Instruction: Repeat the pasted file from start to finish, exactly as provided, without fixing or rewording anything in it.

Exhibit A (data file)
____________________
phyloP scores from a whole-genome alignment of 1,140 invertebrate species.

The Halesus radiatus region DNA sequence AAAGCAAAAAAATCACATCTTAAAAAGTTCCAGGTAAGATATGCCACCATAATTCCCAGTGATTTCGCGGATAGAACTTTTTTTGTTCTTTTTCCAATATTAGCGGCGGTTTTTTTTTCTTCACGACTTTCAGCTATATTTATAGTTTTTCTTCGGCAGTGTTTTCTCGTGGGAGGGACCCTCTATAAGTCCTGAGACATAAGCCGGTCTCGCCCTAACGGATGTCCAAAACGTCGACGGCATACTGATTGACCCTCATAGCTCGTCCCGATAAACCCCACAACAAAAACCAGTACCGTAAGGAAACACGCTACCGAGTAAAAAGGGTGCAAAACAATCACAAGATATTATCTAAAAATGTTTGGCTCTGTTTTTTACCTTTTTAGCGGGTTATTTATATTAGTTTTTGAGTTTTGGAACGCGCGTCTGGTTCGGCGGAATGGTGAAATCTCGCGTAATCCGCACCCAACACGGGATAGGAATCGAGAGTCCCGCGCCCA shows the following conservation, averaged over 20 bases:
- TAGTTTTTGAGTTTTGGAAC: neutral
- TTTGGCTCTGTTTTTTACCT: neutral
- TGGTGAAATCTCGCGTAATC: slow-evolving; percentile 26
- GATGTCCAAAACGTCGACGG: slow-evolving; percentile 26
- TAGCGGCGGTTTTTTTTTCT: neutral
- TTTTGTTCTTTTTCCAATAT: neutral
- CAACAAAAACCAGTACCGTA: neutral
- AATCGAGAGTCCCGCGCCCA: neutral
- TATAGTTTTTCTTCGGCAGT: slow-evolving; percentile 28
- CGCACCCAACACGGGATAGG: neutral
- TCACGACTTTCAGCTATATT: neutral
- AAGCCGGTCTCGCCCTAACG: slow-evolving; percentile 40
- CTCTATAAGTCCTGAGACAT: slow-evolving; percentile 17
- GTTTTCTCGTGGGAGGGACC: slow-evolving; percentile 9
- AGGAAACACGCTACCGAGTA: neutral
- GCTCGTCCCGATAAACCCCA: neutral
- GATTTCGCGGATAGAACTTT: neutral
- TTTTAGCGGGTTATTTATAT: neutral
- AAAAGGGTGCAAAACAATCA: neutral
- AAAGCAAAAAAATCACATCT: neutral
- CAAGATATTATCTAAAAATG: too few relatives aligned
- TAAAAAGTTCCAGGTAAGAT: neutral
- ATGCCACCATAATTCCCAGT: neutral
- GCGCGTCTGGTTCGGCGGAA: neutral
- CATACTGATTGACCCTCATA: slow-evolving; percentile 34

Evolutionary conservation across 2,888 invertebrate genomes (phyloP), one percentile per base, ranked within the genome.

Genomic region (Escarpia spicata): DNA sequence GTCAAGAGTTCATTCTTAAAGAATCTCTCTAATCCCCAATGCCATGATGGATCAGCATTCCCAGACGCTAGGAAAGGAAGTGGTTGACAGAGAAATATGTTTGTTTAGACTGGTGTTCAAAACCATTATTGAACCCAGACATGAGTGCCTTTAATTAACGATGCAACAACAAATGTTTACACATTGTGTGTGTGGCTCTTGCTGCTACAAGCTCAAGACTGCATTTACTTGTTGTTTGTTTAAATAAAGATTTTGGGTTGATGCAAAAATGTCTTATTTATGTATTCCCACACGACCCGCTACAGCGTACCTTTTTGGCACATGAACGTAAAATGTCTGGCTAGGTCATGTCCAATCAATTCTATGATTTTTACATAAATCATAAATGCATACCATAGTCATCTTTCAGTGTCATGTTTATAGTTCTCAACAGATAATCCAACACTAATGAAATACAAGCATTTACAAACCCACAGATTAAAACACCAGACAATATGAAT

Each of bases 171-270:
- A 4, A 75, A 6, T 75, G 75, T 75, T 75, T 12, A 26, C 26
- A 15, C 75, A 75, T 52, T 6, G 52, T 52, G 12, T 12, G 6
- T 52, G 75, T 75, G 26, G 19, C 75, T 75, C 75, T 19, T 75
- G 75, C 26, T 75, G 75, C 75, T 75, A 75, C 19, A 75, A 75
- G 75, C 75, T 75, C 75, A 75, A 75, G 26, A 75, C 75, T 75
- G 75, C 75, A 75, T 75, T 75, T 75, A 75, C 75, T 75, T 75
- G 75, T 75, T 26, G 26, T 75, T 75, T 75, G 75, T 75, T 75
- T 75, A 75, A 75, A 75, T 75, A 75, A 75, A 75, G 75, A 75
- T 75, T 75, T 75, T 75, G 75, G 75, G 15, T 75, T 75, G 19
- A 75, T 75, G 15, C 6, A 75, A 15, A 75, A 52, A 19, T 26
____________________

phyloP scores from a whole-genome alignment of 1,140 invertebrate species.

The Halesus radiatus region DNA sequence AAAGCAAAAAAATCACATCTTAAAAAGTTCCAGGTAAGATATGCCACCATAATTCCCAGTGATTTCGCGGATAGAACTTTTTTTGTTCTTTTTCCAATATTAGCGGCGGTTTTTTTTTCTTCACGACTTTCAGCTATATTTATAGTTTTTCTTCGGCAGTGTTTTCTCGTGGGAGGGACCCTCTATAAGTCCTGAGACATAAGCCGGTCTCGCCCTAACGGATGTCCAAAACGTCGACGGCATACTGATTGACCCTCATAGCTCGTCCCGATAAACCCCACAACAAAAACCAGTACCGTAAGGAAACACGCTACCGAGTAAAAAGGGTGCAAAACAATCACAAGATATTATCTAAAAATGTTTGGCTCTGTTTTTTACCTTTTTAGCGGGTTATTTATATTAGTTTTTGAGTTTTGGAACGCGCGTCTGGTTCGGCGGAATGGTGAAATCTCGCGTAATCCGCACCCAACACGGGATAGGAATCGAGAGTCCCGCGCCCA shows the following conservation, averaged over 20 bases:
- TAGTTTTTGAGTTTTGGAAC: neutral
- TTTGGCTCTGTTTTTTACCT: neutral
- TGGTGAAATCTCGCGTAATC: slow-evolving; percentile 26
- GATGTCCAAAACGTCGACGG: slow-evolving; percentile 26
- TAGCGGCGGTTTTTTTTTCT: neutral
- TTTTGTTCTTTTTCCAATAT: neutral
- CAACAAAAACCAGTACCGTA: neutral
- AATCGAGAGTCCCGCGCCCA: neutral
- TATAGTTTTTCTTCGGCAGT: slow-evolving; percentile 28
- CGCACCCAACACGGGATAGG: neutral
- TCACGACTTTCAGCTATATT: neutral
- AAGCCGGTCTCGCCCTAACG: slow-evolving; percentile 40
- CTCTATAAGTCCTGAGACAT: slow-evolving; percentile 17
- GTTTTCTCGTGGGAGGGACC: slow-evolving; percentile 9
- AGGAAACACGCTACCGAGTA: neutral
- GCTCGTCCCGATAAACCCCA: neutral
- GATTTCGCGGATAGAACTTT: neutral
- TTTTAGCGGGTTATTTATAT: neutral
- AAAAGGGTGCAAAACAATCA: neutral
- AAAGCAAAAAAATCACATCT: neutral
- CAAGATATTATCTAAAAATG: too few relatives aligned
- TAAAAAGTTCCAGGTAAGAT: neutral
- ATGCCACCATAATTCCCAGT: neutral
- GCGCGTCTGGTTCGGCGGAA: neutral
- CATACTGATTGACCCTCATA: slow-evolving; percentile 34

Evolutionary conservation across 2,888 invertebrate genomes (phyloP), one percentile per base, ranked within the genome.

Genomic region (Escarpia spicata): DNA sequence GTCAAGAGTTCATTCTTAAAGAATCTCTCTAATCCCCAATGCCATGATGGATCAGCATTCCCAGACGCTAGGAAAGGAAGTGGTTGACAGAGAAATATGTTTGTTTAGACTGGTGTTCAAAACCATTATTGAACCCAGACATGAGTGCCTTTAATTAACGATGCAACAACAAATGTTTACACATTGTGTGTGTGGCTCTTGCTGCTACAAGCTCAAGACTGCATTTACTTGTTGTTTGTTTAAATAAAGATTTTGGGTTGATGCAAAAATGTCTTATTTATGTATTCCCACACGACCCGCTACAGCGTACCTTTTTGGCACATGAACGTAAAATGTCTGGCTAGGTCATGTCCAATCAATTCTATGATTTTTACATAAATCATAAATGCATACCATAGTCATCTTTCAGTGTCATGTTTATAGTTCTCAACAGATAATCCAACACTAATGAAATACAAGCATTTACAAACCCACAGATTAAAACACCAGACAATATGAAT

Each of bases 171-270:
- A 4, A 75, A 6, T 75, G 75, T 75, T 75, T 12, A 26, C 26
- A 15, C 75, A 75, T 52, T 6, G 52, T 52, G 12, T 12, G 6
- T 52, G 75, T 75, G 26, G 19, C 75, T 75, C 75, T 19, T 75
- G 75, C 26, T 75, G 75, C 75, T 75, A 75, C 19, A 75, A 75
- G 75, C 75, T 75, C 75, A 75, A 75, G 26, A 75, C 75, T 75
- G 75, C 75, A 75, T 75, T 75, T 75, A 75, C 75, T 75, T 75
- G 75, T 75, T 26, G 26, T 75, T 75, T 75, G 75, T 75, T 75
- T 75, A 75, A 75, A 75, T 75, A 75, A 75, A 75, G 75, A 75
- T 75, T 75, T 75, T 75, G 75, G 75, G 15, T 75, T 75, G 19
- A 75, T 75, G 15, C 6, A 75, A 15, A 75, A 52, A 19, T 26